2) Gonococcal arthritis: Use ceftriaxone 1 g IM or IV or cefotaxime 1 g IV every 8 hours for 7 days; alternatively use ciprofloxacin 400 mg IV every 12 hours. Investigate and treat comorbid Chlamydia trachomatis infection as well as other sexually transmitted infections (eg, HIV, syphilis).

3) Tuberculous arthritis: The choice of drugs is as in pulmonary tuberculosis (TB; see Tuberculosis: Active Disease). Treatment should be continued for a minimum of 9 to 12 months (longer than in pulmonary TB).

4) Infection following joint replacement surgery usually warrants removal of the implant, either in 1-stage or 2-stage revision, and prolonged long-term antimicrobial therapy. In cases of a 1-stage revision with retained hardware, parenteral therapy combined with oral rifampin (INN rifampicin) 600 mg daily is added on for biofilm formation, followed by step-down to a highly bioavailable oral option, such as a quinolone, combined with rifampin for 3 to 6 months, based on clinical response. For patients with 2-stage revision, 6 weeks of therapy is recommended, followed by eventual long-term joint replacement.

2. Nonbacterial infection:

1) Viral arthritis: Nonsteroidal anti-inflammatory drugs (NSAIDs).

2) Fungal arthritis: In patients with candidiasis use fluconazole 400 mg/d (6 mg/kg/d) for ≥6 weeks or amphotericin B (lipid formulation) 3 to 5 mg/kg/d for ≥2 weeks, followed by fluconazole 400 mg/d for an additional 4 weeks. Alternative treatments include an IV echinocandin (caspofungin 50-70 mg/d, anidulafungin 100 mg/d, or micafungin 100 mg/d) or amphotericin B (deoxycholate) 0.5 to 1 mg/kg/d for ≥2 weeks, followed by fluconazole 400 mg/d for ≥6 weeks. Surgical debridement of the necrotic tissues is necessary; in case of osteomyelitis treatment should be extended to 6 to 12 months.

3. Source control: Open surgical debridement or repeated evacuation of joint effusion by joint aspiration using a large-bore needle and followed by lavage of the joint space may be required to obtain source control. Source control must be considered until negative culture results are obtained. Intra-articular administration of antimicrobial agents is not recommended. If joint aspirations are ineffective (ie, it is impossible to evacuate the entire volume of effusion), visually guided arthroscopic joint irrigation is recommended (particularly for knee or shoulder joint effusions) using high volumes of 0.9% saline. An alternative to arthroscopy is surgical arthrotomy with open drainage (this is the method of choice in patients with infectious arthritis of the hip).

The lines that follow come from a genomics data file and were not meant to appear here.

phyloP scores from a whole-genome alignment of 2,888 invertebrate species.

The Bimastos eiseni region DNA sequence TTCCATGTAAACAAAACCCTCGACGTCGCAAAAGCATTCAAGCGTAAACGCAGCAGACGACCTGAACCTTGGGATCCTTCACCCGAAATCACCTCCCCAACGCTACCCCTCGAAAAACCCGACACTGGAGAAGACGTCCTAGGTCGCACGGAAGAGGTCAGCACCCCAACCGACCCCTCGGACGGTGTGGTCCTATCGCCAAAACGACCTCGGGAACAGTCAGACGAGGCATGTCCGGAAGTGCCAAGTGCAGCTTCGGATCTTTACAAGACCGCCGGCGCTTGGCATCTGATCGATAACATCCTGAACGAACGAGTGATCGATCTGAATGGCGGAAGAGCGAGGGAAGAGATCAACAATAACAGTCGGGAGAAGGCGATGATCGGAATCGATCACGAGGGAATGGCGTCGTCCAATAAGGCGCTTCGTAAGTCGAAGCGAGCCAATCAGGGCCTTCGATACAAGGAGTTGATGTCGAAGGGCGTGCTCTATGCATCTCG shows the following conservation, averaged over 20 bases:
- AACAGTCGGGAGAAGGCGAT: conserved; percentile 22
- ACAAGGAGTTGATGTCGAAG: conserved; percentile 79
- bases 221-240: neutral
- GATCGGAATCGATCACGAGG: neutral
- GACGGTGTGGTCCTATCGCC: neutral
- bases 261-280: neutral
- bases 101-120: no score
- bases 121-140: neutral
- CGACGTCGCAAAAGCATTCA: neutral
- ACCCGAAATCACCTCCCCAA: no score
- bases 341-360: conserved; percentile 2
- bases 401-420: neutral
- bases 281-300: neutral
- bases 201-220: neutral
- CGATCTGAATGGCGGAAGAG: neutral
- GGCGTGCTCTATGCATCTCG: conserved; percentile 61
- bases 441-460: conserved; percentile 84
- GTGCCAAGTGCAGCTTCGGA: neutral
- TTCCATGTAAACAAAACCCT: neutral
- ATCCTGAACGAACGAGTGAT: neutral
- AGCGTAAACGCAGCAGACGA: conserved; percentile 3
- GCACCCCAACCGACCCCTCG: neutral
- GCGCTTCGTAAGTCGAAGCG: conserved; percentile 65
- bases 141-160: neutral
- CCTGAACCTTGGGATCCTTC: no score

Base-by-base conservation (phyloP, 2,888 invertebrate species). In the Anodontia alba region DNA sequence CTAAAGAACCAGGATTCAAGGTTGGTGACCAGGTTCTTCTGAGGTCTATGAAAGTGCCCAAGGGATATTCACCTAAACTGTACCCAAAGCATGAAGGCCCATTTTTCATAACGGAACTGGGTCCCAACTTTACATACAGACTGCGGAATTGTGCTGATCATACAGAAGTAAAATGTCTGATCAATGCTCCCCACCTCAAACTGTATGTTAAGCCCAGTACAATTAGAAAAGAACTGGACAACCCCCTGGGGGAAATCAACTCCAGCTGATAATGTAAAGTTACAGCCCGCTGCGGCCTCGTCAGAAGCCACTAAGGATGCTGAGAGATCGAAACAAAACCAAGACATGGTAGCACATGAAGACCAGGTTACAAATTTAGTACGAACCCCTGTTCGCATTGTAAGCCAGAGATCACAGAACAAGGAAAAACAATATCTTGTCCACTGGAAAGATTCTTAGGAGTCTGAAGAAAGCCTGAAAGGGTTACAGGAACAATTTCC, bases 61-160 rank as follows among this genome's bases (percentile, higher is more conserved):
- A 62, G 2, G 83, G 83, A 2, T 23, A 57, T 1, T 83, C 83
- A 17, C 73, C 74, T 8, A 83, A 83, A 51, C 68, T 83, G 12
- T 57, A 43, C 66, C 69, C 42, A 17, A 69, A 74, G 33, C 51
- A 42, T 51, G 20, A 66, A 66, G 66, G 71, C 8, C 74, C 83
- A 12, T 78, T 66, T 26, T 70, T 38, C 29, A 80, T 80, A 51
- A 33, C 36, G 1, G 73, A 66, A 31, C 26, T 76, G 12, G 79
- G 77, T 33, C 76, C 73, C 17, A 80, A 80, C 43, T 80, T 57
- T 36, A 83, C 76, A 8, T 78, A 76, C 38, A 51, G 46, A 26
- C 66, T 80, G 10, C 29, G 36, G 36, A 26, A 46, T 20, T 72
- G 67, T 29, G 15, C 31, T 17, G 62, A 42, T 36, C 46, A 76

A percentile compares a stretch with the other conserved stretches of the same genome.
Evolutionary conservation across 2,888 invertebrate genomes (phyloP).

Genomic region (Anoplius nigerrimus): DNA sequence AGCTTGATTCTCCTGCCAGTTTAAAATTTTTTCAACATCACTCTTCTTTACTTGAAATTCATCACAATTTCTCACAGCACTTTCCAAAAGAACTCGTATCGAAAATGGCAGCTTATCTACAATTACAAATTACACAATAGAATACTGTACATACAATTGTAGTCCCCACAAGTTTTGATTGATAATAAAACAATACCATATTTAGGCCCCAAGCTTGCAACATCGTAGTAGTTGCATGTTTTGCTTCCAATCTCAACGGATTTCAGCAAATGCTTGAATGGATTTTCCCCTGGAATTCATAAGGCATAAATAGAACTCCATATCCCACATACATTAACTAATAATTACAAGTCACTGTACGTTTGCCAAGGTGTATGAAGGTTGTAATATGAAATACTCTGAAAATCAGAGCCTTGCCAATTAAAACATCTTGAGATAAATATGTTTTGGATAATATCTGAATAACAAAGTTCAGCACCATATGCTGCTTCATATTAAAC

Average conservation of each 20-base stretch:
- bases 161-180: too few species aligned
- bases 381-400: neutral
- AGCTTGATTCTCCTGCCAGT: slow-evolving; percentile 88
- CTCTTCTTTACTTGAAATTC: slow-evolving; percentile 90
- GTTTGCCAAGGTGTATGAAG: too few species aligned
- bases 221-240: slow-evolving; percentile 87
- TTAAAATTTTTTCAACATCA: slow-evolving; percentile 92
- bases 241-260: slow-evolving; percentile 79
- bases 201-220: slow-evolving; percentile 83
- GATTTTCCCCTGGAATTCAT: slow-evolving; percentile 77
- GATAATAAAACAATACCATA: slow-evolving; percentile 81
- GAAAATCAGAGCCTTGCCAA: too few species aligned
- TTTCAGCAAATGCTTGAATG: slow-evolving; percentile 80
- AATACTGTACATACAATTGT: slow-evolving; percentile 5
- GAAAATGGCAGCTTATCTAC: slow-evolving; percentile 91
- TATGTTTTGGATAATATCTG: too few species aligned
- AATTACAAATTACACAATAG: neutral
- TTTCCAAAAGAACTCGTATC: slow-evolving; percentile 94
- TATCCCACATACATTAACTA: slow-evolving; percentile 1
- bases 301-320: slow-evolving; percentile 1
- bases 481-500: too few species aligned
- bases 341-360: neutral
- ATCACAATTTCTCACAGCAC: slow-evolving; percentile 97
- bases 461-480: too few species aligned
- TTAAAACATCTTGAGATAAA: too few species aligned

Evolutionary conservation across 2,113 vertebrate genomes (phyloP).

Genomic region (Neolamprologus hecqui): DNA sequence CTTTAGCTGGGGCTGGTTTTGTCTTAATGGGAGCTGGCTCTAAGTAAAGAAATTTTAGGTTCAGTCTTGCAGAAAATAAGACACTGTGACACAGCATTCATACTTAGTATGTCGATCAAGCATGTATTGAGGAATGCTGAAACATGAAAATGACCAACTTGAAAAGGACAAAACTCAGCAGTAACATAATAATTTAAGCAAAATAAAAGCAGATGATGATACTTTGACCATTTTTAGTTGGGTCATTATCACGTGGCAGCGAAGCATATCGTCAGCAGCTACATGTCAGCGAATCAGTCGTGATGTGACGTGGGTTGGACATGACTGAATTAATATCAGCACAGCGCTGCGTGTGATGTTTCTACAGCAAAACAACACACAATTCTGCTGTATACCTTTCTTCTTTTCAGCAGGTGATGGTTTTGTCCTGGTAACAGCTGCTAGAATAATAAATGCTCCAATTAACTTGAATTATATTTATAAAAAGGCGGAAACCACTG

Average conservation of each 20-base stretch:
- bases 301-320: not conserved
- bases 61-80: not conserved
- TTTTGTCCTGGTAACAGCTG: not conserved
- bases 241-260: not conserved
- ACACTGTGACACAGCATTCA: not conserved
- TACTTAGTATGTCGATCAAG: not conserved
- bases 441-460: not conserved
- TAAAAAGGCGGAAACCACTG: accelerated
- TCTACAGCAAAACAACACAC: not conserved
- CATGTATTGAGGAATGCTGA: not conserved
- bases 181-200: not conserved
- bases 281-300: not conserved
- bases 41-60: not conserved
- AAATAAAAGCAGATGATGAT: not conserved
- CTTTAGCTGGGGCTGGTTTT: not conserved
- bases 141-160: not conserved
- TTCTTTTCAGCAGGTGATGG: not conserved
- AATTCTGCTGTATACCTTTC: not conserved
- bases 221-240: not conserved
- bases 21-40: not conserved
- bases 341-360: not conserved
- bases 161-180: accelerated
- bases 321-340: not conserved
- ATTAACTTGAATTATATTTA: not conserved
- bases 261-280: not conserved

4. For the first few days of treatment the joint should be immobilized in a splint (usually in extension). Beginning from day 3, passive mobilization should be started, followed by active mobilization after the resolution of pain; this promotes healing and regeneration of the cartilage and periarticular tissues as well as prevents contractures and adhesions within the joint.

5. Control pain using analgesics.

6. The risk of infectious arthritis and delayed wound healing after surgery (eg, joint replacement) is increased in patients treated with biologic agents (eg, anti-TNF agents, anti-interleukin-17 [anti-IL-17] agents, anti-IL-6 agents, anti-CD20 antibodies) or Janus kinase (JAK) inhibitors (tofacitinib, baricitinib). According to the American College of Rheumatology (ACR), it is suggested to discontinue the drug and perform joint (hip, knee) replacement a week after the planned date for a consecutive dose and restart treatment after the wound has completely healed (2-4 weeks after surgery) when there are no signs of local or systemic infection.